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05.10.2018

Austria: The transparent shareholder

Data for every beneficial owner have to be transmitted electronically via the Austrian Government’s Business Service Portal

Key Facts
  • Since 15 January 2018, all Austrian legal entities have to report their beneficial owners to a central register.
  • In general, all natural persons who own or control a legal entity are considered to be its beneficial owners and must be registered.
  • Specific provisions exist for foundations and trusts that are domiciled in Austria or are managed from Austria.
  • In case of non-compliance with registration duties, as of 16 August 2018 the Austrian tax authorities will automatically impose administrative penalties of up to €5,000 by default.
  • The register is generally not open to the public, but it is accessible for several groups of persons and certain authorities.
Author
Dr. Jürgen Reinold
Manager
Austria | WTS Tax Service
> View Profile

Since 15 January 2018, all Austrian legal entities have to report their beneficial owners to a central register according to the Austrian Beneficial Owners Register Act Wirtschaftliche Eigentümer Registergesetz, WiEReG). The purpose of the WiEReG is to prevent money laundering and terrorist financing in accordance with EU Directive 2015/849.

The Beneficial Owners Register Act addresses all relevant company structures in Austria, e.g. unlimited liability partnerships (OG), limited liability partnerships (KG), limited liability companies (GmbH), public limited companies (AG), Societas Europaea (SE), (European) cooperatives, insurance companies, private foundations, as well as trusts and trust-like agreements that are administered in Austria.

The addressed entities have to verify their beneficial owners and their identity. In general, all natural persons who own or control a legal entity are considered to be its beneficial owners and must be registered. With regard to companies, the law provides for three different approaches:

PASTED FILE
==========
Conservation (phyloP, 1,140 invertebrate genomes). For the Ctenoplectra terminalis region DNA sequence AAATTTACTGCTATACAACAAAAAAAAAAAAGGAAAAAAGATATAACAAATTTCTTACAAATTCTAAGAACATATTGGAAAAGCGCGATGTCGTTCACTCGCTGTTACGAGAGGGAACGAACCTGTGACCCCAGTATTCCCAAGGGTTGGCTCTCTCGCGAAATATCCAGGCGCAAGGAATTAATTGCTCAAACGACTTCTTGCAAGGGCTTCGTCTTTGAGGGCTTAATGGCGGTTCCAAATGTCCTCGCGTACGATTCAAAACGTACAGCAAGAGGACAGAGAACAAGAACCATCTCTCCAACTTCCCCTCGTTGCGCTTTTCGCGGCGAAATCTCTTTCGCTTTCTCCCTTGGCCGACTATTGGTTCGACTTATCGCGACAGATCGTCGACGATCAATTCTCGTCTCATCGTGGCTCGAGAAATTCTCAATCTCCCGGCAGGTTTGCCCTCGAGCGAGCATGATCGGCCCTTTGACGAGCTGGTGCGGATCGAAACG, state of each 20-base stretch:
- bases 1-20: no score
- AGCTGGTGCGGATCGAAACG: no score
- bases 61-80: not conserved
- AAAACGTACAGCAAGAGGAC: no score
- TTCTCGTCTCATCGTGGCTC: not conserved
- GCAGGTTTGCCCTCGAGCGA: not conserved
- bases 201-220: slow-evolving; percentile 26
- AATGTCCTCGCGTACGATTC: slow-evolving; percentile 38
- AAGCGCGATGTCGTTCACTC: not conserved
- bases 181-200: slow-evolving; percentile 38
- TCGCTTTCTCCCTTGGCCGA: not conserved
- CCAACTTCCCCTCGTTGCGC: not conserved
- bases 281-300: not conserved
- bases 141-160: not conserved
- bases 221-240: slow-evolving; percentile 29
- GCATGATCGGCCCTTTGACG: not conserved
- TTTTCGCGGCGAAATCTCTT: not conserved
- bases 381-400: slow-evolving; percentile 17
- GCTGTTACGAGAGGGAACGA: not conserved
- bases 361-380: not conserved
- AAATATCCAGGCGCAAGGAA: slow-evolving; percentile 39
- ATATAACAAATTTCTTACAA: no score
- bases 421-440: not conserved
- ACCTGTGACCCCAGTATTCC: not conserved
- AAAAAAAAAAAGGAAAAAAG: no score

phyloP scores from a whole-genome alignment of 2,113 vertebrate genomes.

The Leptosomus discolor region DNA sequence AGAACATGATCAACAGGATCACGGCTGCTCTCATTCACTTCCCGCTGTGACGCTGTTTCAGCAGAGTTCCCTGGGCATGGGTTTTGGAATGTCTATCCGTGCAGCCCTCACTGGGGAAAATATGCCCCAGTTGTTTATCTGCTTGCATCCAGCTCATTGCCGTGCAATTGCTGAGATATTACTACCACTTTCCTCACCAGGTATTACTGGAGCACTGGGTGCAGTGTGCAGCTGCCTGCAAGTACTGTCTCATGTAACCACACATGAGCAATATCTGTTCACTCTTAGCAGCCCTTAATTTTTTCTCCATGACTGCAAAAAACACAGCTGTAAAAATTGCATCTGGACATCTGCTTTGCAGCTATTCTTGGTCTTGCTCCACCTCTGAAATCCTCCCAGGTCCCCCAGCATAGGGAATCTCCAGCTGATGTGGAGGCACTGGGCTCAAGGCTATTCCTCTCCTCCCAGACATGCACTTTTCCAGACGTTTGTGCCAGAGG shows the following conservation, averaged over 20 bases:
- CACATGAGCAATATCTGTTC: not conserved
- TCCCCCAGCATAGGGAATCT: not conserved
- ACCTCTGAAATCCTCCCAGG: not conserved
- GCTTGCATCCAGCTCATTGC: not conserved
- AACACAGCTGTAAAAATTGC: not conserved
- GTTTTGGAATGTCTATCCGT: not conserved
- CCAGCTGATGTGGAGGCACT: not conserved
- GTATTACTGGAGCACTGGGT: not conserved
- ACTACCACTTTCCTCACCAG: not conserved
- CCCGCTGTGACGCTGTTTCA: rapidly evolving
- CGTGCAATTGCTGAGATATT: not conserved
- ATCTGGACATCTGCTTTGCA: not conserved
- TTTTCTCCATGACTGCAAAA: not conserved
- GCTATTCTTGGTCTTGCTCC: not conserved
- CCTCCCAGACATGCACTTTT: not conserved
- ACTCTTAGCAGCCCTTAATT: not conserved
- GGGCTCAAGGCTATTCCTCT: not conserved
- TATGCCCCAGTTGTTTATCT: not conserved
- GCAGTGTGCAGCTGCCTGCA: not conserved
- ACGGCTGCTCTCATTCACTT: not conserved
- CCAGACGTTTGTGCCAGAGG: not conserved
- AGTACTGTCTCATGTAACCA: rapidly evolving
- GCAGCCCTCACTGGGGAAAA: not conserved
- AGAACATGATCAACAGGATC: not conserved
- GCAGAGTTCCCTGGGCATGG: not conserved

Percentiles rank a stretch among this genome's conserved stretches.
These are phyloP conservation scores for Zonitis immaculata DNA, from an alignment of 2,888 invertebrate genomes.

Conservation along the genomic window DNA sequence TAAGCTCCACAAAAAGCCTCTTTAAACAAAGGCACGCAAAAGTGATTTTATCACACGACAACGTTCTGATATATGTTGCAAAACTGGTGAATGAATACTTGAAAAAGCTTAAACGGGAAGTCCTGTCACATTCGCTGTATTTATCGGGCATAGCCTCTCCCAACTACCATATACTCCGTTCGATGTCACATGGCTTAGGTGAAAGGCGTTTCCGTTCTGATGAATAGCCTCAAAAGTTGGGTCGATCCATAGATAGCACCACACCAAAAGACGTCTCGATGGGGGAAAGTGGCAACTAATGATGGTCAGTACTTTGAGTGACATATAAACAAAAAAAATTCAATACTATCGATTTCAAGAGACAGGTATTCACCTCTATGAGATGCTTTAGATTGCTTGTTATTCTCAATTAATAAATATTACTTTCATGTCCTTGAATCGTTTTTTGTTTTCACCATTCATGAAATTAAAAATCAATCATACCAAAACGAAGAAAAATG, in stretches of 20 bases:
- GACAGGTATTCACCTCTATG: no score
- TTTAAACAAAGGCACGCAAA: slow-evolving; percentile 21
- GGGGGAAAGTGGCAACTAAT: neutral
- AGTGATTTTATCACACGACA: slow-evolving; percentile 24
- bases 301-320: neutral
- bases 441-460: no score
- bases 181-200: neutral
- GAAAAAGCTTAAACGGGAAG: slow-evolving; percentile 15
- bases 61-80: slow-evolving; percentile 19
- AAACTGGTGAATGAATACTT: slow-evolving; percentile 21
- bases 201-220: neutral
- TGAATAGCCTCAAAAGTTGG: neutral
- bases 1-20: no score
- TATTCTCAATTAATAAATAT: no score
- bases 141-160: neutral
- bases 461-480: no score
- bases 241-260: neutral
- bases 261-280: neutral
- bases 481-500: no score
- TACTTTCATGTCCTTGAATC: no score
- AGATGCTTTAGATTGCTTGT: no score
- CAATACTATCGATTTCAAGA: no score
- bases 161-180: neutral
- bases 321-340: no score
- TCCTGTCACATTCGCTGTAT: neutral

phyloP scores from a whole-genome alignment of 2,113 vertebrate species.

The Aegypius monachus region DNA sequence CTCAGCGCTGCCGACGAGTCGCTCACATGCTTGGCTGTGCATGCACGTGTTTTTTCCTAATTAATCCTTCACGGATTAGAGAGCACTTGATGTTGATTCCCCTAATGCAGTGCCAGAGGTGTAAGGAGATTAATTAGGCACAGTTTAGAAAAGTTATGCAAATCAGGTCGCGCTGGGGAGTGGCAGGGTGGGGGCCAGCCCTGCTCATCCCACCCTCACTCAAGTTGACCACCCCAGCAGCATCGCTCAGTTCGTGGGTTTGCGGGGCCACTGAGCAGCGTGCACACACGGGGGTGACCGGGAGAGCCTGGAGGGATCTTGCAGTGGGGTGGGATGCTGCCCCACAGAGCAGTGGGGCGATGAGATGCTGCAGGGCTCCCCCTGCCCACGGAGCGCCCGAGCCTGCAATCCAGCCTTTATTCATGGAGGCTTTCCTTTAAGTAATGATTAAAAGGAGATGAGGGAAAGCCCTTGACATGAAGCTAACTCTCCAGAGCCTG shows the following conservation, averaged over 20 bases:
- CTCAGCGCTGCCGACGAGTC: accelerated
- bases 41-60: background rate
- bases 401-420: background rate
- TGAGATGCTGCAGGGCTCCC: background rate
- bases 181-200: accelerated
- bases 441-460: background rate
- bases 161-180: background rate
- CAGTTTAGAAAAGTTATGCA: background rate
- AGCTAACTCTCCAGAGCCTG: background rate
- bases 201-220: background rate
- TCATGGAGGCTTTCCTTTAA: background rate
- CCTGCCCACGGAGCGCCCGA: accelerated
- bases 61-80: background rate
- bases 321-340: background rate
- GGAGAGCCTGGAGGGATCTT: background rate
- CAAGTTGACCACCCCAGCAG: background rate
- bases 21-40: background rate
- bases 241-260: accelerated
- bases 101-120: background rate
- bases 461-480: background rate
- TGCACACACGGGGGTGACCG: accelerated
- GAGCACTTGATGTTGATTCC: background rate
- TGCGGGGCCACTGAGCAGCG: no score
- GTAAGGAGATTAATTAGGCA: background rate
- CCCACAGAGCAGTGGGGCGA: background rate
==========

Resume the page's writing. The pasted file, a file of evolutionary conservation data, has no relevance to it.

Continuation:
• A natural person directly holds more than 25% of the shares or has a participating interest of more than 25%;
  • A natural person exercises control over the management of the company or partnership, meaning that more than 25% of the shares in an Austrian company are held by another legal entity that is controlled directly or indirectly by a natural person; control in this respect is indicated by directly or indirectly holding more than 50% of shares; or
  • natural person has sufficient voting rights in the company or partnership, directly or indirectly.

In the case that no beneficial owner according to the above-mentioned parameters can be identified, the top-level management of the company shall be seen as the beneficial
owner. There are a few exemptions from the reporting obligation. For example, limited liability companies are exempted from the obligation to transfer information to the registry if all shareholders are natural persons.

Specific provisions exist for foundations (e.g. private foundations according to the Austrian Private Foundations Act or foundations and funds according to the Federal Foundation and Fund Act 2015) and trusts (or agreements similar to a trust) that are domiciled in Austria or are managed from Austria. For private foundations pursuant to the Austrian Private Foundations Act, the following natural persons are defined as beneficial owners:

  • the founders
  • all potential beneficiaries